What was it like working with the faculty in public affairs?

Catherine says the faculty were, “one of [her] favorites parts about being a public affairs major”. She says the professors were, “intelligent and passionate,” and that she really loved the professors she worked with.

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I found Catherine through the senior bank on OSU’s website, and chose to interview due to my interest in Public Affairs as a major and her being a graduate of the program.

To be honest, This interview makes me think about what I really want from the major. Though I know I have an interest in working with nonprofit groups, I am not sure I would want to work with them in the capacity that the public affairs major trains its students for. I think I may be more interested in outreach than policy and organization.

I didn’t learn anything particularly unexpected from this interview, as I have done quite a bit of research into the different majors that have piqued my interest. Catherine’s answers reinforced my view of the college being very focused on the community and service, and about faculty that really cares about its students and programs.

I think it’s not so much any more that I need to learn about the program rather than what I need to figure out about myself, and if it would be a good fit for what I am interested in and what my skills are.

To be honest, watching the videos going over every major actually really helped me, since they gave a basic idea of what each major was. I have a tendency to fall into the trap of opportunity cost, worrying about what I would be missing by making a decision that closes the door on a different choice. This really allowed me to see what ALL of the options were, and to judge whether I would even want that other path.

College Transition Lecture Reflection

To be honest, I didn’t have all that many worries starting college before I got here, largely due to the fact that I was so preoccupied with choosing the “right” college that I didn’t leave myself much time for worrying about anything else. Now that I’m here, I’m really worried about myself more than anything. I’ve dealt with some problems with anxiety in the past, but I wasn’t really prepared for the surge of anxiety coming to an all new place with all new people would bring. So you could say that I’m worried about my worries.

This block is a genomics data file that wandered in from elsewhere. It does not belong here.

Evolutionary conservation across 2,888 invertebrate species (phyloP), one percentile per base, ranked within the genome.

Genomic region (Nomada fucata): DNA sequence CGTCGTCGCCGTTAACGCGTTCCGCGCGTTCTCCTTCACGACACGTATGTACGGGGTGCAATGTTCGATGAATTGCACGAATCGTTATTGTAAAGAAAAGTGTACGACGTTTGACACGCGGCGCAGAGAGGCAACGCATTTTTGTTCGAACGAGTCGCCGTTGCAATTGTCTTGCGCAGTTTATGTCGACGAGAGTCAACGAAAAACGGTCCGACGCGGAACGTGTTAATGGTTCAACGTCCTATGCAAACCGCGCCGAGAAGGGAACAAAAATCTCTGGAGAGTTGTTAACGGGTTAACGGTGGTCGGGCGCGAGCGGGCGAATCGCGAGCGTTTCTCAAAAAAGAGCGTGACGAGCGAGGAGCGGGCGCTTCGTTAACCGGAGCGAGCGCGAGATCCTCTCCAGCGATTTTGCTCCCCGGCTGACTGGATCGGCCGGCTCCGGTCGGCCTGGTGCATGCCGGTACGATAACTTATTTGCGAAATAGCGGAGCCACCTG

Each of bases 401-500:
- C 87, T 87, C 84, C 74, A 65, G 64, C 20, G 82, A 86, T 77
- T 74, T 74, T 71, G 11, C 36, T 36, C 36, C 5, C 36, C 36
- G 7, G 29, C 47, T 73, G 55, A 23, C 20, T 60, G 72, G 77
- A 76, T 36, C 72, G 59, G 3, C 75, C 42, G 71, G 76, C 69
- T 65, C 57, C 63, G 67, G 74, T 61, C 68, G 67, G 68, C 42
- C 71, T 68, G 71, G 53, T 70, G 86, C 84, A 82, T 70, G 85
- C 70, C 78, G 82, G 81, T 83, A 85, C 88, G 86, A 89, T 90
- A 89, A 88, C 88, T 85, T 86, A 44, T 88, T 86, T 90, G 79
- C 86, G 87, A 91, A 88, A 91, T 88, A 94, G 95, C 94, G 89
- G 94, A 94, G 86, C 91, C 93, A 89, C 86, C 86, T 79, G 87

With that said, I am certainly excited about all of the opportunities here. Being at a big university in a big city means a myriad of things to explore and get involved in, student-led on campus or in the greater city as a whole. Of course, meeting new people is also something to look forward to, going from a school of 2,000 to one of 50,000.

I have never been particularly good at detailing my strengths, but I like to think I am a rather decent writer and reader. I also have the ability to think very quickly and look at things in the bigger picture, though that does I mean I can at times look over the little details (chemistry was not fun).

Referring back to the myriad of opportunities at OSU, the number of student organizations is quite staggering. I have already attended a few meetings for clubs, such as the Ukulele Club and the Game Creation Club, and I might look into a few more. I also would like to volunteer when I have time, and maybe look into some research opportunities.

Unfortunately, I was unable to attend the lecture this Monday due to some health concerns, so I am unable to speak on what was said there.

Artifacts

This is a photo I took for my Introduction to Photography course I took my senior year of high school. This isn’t actually the fully edited photo, but it is the base photo I used for the class and for my AP Studio Drawing class as a basis for a painting. Though I like to think I have an eye for visual aesthetics, photography really was the ultimate test of that, and I worked to capture as best I could places important to me, such as this little nook in a park I loved back home.